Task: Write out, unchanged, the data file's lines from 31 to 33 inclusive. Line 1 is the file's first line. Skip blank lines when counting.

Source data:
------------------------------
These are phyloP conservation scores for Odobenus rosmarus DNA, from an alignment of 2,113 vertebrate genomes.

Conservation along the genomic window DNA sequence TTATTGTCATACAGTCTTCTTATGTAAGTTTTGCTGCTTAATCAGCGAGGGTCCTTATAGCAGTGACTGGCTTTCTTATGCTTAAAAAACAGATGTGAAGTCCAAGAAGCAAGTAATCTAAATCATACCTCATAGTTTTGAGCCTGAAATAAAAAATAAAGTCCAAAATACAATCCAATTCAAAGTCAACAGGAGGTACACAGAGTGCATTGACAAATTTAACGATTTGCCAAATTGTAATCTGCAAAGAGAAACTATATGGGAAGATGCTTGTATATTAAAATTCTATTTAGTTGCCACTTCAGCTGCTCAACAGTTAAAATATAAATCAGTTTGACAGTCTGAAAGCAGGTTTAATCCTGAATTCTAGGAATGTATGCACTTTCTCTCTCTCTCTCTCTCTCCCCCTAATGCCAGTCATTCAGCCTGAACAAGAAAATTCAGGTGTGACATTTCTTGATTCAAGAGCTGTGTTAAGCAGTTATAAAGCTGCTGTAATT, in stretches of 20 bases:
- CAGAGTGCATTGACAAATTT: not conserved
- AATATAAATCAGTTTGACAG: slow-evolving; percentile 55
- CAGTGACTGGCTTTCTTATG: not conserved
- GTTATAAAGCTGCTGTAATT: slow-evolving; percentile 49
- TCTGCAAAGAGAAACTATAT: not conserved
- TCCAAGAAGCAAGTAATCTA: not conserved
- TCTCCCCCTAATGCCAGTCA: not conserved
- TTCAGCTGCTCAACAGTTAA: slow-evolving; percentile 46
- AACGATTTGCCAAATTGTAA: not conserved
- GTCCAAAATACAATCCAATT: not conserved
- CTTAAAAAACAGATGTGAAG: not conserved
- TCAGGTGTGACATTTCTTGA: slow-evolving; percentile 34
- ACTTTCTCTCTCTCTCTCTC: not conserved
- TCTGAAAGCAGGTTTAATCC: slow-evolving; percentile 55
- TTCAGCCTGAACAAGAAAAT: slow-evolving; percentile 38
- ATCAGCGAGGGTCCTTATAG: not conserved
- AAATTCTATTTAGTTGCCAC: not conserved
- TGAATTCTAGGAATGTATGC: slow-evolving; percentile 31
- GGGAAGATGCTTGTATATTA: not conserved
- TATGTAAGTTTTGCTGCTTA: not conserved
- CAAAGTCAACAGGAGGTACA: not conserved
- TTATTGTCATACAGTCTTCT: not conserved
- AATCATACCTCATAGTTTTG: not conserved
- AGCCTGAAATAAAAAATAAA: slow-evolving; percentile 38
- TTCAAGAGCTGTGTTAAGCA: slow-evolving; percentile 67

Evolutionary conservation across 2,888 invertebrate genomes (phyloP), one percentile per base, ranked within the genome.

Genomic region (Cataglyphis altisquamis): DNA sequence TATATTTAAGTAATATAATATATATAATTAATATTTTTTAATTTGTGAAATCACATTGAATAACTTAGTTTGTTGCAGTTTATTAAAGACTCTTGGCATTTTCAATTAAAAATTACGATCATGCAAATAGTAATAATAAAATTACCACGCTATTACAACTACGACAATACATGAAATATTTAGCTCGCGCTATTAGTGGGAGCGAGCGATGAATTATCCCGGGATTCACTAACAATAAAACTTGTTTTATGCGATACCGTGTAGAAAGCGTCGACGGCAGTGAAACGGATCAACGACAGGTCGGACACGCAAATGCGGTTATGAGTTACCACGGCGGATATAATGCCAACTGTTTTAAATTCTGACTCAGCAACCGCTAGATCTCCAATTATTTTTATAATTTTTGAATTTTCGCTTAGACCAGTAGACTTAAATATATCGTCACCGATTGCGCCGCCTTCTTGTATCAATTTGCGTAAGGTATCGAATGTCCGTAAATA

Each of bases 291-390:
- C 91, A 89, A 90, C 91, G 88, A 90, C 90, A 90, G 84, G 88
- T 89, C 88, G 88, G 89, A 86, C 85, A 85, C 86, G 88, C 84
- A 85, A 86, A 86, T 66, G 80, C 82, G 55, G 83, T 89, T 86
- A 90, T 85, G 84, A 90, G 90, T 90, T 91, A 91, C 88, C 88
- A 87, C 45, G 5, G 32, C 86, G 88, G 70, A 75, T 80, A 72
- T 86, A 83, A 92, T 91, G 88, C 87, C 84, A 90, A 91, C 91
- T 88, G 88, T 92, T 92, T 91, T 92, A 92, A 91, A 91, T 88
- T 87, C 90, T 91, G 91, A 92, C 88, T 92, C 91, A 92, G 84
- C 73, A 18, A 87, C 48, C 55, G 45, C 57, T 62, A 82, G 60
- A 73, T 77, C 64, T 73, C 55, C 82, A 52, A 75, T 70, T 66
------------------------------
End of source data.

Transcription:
- C 91, A 89, A 90, C 91, G 88, A 90, C 90, A 90, G 84, G 88
- T 89, C 88, G 88, G 89, A 86, C 85, A 85, C 86, G 88, C 84
- A 85, A 86, A 86, T 66, G 80, C 82, G 55, G 83, T 89, T 86